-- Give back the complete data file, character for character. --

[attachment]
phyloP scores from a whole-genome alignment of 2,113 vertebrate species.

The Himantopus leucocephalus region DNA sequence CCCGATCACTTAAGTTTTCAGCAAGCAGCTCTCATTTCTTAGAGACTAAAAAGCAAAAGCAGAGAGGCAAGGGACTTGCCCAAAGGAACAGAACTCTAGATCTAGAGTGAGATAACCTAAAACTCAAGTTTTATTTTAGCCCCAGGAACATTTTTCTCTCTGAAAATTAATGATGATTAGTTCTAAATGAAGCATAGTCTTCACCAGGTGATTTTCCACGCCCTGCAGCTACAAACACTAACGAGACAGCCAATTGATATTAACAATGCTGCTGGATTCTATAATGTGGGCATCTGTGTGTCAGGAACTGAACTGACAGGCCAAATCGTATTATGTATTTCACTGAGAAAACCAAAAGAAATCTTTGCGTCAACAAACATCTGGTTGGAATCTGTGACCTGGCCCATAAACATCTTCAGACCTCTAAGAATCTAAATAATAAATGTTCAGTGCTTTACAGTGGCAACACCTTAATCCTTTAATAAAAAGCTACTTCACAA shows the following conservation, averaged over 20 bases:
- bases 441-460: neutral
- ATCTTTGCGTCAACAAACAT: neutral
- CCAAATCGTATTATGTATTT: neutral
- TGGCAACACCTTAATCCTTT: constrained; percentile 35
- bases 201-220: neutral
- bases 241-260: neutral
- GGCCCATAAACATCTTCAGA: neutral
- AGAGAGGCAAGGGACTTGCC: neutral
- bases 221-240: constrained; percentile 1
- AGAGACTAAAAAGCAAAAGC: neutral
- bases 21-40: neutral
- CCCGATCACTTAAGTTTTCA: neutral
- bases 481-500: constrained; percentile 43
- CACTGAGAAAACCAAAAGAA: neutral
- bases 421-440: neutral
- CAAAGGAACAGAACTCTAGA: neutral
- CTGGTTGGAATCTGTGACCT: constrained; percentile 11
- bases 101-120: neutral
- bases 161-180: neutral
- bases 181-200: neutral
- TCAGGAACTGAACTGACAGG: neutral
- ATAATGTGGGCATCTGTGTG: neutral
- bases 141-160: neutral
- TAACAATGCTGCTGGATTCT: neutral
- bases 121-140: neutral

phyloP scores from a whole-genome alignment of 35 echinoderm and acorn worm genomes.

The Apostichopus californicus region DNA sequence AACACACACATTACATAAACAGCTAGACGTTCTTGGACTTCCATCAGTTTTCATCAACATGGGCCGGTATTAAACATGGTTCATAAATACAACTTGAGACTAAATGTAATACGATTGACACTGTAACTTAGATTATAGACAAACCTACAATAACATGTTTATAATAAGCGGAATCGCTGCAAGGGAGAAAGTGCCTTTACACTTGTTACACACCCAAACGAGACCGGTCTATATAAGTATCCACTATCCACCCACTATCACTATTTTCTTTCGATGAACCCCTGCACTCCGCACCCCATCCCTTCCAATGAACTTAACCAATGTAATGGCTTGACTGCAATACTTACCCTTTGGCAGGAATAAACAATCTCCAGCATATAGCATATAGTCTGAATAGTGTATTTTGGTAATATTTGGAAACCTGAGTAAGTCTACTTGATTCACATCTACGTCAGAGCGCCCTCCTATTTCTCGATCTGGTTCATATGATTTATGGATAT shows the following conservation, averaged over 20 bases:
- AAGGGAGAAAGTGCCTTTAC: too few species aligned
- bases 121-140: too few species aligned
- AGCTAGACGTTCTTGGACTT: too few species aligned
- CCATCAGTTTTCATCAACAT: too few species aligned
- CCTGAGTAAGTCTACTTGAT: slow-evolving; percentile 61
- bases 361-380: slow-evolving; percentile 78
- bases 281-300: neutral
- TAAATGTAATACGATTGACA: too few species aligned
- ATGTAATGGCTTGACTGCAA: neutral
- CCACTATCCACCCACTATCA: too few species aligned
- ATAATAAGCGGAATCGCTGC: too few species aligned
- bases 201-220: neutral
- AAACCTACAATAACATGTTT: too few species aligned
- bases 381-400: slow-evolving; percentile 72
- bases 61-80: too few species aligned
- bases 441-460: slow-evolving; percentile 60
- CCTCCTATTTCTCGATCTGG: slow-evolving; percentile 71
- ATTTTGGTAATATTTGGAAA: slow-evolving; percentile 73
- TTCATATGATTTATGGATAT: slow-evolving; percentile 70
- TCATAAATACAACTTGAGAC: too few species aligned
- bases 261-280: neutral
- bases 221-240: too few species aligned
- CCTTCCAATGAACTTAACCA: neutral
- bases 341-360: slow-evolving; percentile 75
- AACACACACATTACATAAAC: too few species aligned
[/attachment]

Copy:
phyloP scores from a whole-genome alignment of 2,113 vertebrate species.

The Himantopus leucocephalus region DNA sequence CCCGATCACTTAAGTTTTCAGCAAGCAGCTCTCATTTCTTAGAGACTAAAAAGCAAAAGCAGAGAGGCAAGGGACTTGCCCAAAGGAACAGAACTCTAGATCTAGAGTGAGATAACCTAAAACTCAAGTTTTATTTTAGCCCCAGGAACATTTTTCTCTCTGAAAATTAATGATGATTAGTTCTAAATGAAGCATAGTCTTCACCAGGTGATTTTCCACGCCCTGCAGCTACAAACACTAACGAGACAGCCAATTGATATTAACAATGCTGCTGGATTCTATAATGTGGGCATCTGTGTGTCAGGAACTGAACTGACAGGCCAAATCGTATTATGTATTTCACTGAGAAAACCAAAAGAAATCTTTGCGTCAACAAACATCTGGTTGGAATCTGTGACCTGGCCCATAAACATCTTCAGACCTCTAAGAATCTAAATAATAAATGTTCAGTGCTTTACAGTGGCAACACCTTAATCCTTTAATAAAAAGCTACTTCACAA shows the following conservation, averaged over 20 bases:
- bases 441-460: neutral
- ATCTTTGCGTCAACAAACAT: neutral
- CCAAATCGTATTATGTATTT: neutral
- TGGCAACACCTTAATCCTTT: constrained; percentile 35
- bases 201-220: neutral
- bases 241-260: neutral
- GGCCCATAAACATCTTCAGA: neutral
- AGAGAGGCAAGGGACTTGCC: neutral
- bases 221-240: constrained; percentile 1
- AGAGACTAAAAAGCAAAAGC: neutral
- bases 21-40: neutral
- CCCGATCACTTAAGTTTTCA: neutral
- bases 481-500: constrained; percentile 43
- CACTGAGAAAACCAAAAGAA: neutral
- bases 421-440: neutral
- CAAAGGAACAGAACTCTAGA: neutral
- CTGGTTGGAATCTGTGACCT: constrained; percentile 11
- bases 101-120: neutral
- bases 161-180: neutral
- bases 181-200: neutral
- TCAGGAACTGAACTGACAGG: neutral
- ATAATGTGGGCATCTGTGTG: neutral
- bases 141-160: neutral
- TAACAATGCTGCTGGATTCT: neutral
- bases 121-140: neutral

phyloP scores from a whole-genome alignment of 35 echinoderm and acorn worm genomes.

The Apostichopus californicus region DNA sequence AACACACACATTACATAAACAGCTAGACGTTCTTGGACTTCCATCAGTTTTCATCAACATGGGCCGGTATTAAACATGGTTCATAAATACAACTTGAGACTAAATGTAATACGATTGACACTGTAACTTAGATTATAGACAAACCTACAATAACATGTTTATAATAAGCGGAATCGCTGCAAGGGAGAAAGTGCCTTTACACTTGTTACACACCCAAACGAGACCGGTCTATATAAGTATCCACTATCCACCCACTATCACTATTTTCTTTCGATGAACCCCTGCACTCCGCACCCCATCCCTTCCAATGAACTTAACCAATGTAATGGCTTGACTGCAATACTTACCCTTTGGCAGGAATAAACAATCTCCAGCATATAGCATATAGTCTGAATAGTGTATTTTGGTAATATTTGGAAACCTGAGTAAGTCTACTTGATTCACATCTACGTCAGAGCGCCCTCCTATTTCTCGATCTGGTTCATATGATTTATGGATAT shows the following conservation, averaged over 20 bases:
- AAGGGAGAAAGTGCCTTTAC: too few species aligned
- bases 121-140: too few species aligned
- AGCTAGACGTTCTTGGACTT: too few species aligned
- CCATCAGTTTTCATCAACAT: too few species aligned
- CCTGAGTAAGTCTACTTGAT: slow-evolving; percentile 61
- bases 361-380: slow-evolving; percentile 78
- bases 281-300: neutral
- TAAATGTAATACGATTGACA: too few species aligned
- ATGTAATGGCTTGACTGCAA: neutral
- CCACTATCCACCCACTATCA: too few species aligned
- ATAATAAGCGGAATCGCTGC: too few species aligned
- bases 201-220: neutral
- AAACCTACAATAACATGTTT: too few species aligned
- bases 381-400: slow-evolving; percentile 72
- bases 61-80: too few species aligned
- bases 441-460: slow-evolving; percentile 60
- CCTCCTATTTCTCGATCTGG: slow-evolving; percentile 71
- ATTTTGGTAATATTTGGAAA: slow-evolving; percentile 73
- TTCATATGATTTATGGATAT: slow-evolving; percentile 70
- TCATAAATACAACTTGAGAC: too few species aligned
- bases 261-280: neutral
- bases 221-240: too few species aligned
- CCTTCCAATGAACTTAACCA: neutral
- bases 341-360: slow-evolving; percentile 75
- AACACACACATTACATAAAC: too few species aligned